What is Plaque?
Plaque is a sticky film that builds up on teeth. It is made up of a mixture of food and the bacteria that live in your mouth.
These harmful bacteria feed on the food you eat and then excrete acidic waste that breaks down the enamel of your teeth causing cavities.
This sticky plaque can also sneak underneath our gums leading to gum disease.
Gum disease can range from gingivitis (inflammation and redness of the gums) to periodontitis (deterioration of the jaw bone around your teeth).
Plaque formation is a never-ending cycle that begins right after you brush and/or floss your teeth. Its formation is accelerated each time you eat, especially foods and drinks high in sugar or starch. Other factors that increase plaque formation are dry mouth, history of head/neck radiation, smoking, and vaping.
What does plaque feel like?
The fuzzy feeling that you feel as you run your tongue across your teeth is plaque. While there is nothing that can be done about plaque forming on your teeth, there are many things that can be done to slow the rate of formation and protect your teeth and gums from the negative impacts of plaque.
How can I prevent it?
The number one thing you can do to prevent the cavities and gum disease caused by plaque is to brush, floss, and scrape your tongue twice each day. Electric toothbrushes with 30,000-60,000 vibrations have been proven to remove sticky plaque much more effectively than manual toothbrushes. In a similar fashion, the 12,000 vibrations and Gum Sweeps of the Slate Electric flosser are much more effective at disrupting and removing the plaque in between teeth than traditional string floss.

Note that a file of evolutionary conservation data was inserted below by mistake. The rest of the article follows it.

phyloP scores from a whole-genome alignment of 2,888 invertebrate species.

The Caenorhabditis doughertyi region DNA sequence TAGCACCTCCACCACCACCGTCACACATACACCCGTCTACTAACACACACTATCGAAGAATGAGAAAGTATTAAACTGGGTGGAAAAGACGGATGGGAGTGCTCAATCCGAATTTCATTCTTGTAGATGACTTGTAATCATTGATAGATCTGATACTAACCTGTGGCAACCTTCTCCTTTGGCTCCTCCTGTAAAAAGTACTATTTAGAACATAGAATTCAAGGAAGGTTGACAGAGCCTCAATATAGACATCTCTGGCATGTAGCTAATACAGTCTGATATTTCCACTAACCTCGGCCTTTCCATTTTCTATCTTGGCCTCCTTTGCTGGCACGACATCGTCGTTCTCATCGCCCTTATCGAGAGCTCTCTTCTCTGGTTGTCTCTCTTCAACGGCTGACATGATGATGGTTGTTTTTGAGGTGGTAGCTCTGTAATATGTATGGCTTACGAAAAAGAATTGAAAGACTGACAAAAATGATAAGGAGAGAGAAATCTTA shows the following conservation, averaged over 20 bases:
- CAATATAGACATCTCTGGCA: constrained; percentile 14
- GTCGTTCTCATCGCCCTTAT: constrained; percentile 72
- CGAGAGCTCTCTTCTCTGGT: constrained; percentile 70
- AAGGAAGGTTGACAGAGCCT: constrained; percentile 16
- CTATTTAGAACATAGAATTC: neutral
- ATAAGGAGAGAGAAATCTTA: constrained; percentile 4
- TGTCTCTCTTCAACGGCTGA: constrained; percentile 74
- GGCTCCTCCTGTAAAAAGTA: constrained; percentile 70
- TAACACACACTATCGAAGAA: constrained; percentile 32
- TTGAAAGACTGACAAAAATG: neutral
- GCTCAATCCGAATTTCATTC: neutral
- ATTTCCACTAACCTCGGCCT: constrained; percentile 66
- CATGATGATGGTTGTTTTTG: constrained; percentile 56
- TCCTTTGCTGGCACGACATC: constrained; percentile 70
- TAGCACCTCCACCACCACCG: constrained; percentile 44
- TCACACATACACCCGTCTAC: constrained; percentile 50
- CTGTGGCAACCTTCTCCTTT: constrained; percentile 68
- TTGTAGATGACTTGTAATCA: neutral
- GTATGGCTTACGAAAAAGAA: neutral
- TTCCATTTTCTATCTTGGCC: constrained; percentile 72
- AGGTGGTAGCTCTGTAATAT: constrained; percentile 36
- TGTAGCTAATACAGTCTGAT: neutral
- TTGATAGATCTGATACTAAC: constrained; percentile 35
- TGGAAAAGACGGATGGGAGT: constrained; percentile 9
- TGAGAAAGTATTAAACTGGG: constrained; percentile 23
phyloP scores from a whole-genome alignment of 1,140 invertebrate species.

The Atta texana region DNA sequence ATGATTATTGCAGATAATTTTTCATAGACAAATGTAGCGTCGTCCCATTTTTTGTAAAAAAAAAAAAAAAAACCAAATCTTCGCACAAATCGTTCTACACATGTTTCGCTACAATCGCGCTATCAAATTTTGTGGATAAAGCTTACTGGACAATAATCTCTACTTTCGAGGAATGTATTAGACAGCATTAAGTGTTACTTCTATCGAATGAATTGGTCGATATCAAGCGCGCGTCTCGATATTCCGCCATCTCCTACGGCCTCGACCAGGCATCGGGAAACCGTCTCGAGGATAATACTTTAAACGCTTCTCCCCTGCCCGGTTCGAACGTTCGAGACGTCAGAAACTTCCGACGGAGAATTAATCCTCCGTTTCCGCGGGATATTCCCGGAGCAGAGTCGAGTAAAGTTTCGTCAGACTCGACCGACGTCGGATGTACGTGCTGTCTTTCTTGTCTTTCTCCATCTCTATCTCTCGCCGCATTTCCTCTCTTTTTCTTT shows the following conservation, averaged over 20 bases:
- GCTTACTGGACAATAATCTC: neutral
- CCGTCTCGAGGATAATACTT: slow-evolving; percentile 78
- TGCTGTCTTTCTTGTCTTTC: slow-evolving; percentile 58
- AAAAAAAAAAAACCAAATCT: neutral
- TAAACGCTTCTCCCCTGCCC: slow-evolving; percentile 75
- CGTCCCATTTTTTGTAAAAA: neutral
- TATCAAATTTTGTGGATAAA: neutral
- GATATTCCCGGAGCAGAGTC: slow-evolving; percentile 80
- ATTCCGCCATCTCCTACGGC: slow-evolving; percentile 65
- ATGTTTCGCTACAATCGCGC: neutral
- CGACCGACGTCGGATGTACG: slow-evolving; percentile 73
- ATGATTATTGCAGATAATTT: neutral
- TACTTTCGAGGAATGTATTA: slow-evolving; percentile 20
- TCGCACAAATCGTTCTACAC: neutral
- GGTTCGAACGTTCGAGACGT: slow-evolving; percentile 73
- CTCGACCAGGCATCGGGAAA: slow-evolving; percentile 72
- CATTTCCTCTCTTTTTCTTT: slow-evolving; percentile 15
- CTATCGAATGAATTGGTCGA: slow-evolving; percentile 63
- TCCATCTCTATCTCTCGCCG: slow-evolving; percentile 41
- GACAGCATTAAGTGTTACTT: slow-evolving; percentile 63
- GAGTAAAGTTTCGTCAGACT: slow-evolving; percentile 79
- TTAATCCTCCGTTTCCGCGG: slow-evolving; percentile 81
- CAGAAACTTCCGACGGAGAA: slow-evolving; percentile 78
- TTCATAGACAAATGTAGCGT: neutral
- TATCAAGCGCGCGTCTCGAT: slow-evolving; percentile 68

This flosser also massages and stimulates the gums in a way no other product does, leading to vital gums that tightly hug the teeth, preventing inflammation, tenderness, and bleeding.
A good percentage of the bacteria in our mouths lives in the hairs, pits, and fissures on the surface of the tongue. While brushing the tongue with your toothbrush is somewhat effective, using a tongue scraper like the one on the back of the Slate Electric Flosser does a much better job at disrupting and removing the harmful bacteria that can migrate to the teeth and gums to cause cavities and gum disease.
Beyond regular brushing, flossing, and tongue scraping, other things that can help to slow plaque formation are consuming foods with less sugar and/or starch, chewing sugar free gum with xylitol after meals, using a soft pick (Christmas tree) to clean between your teeth after eating, swishing with an alcohol-free mouth rinse, visiting your dentist every 6 months for a cleaning, and abstaining from smoking and/or vaping.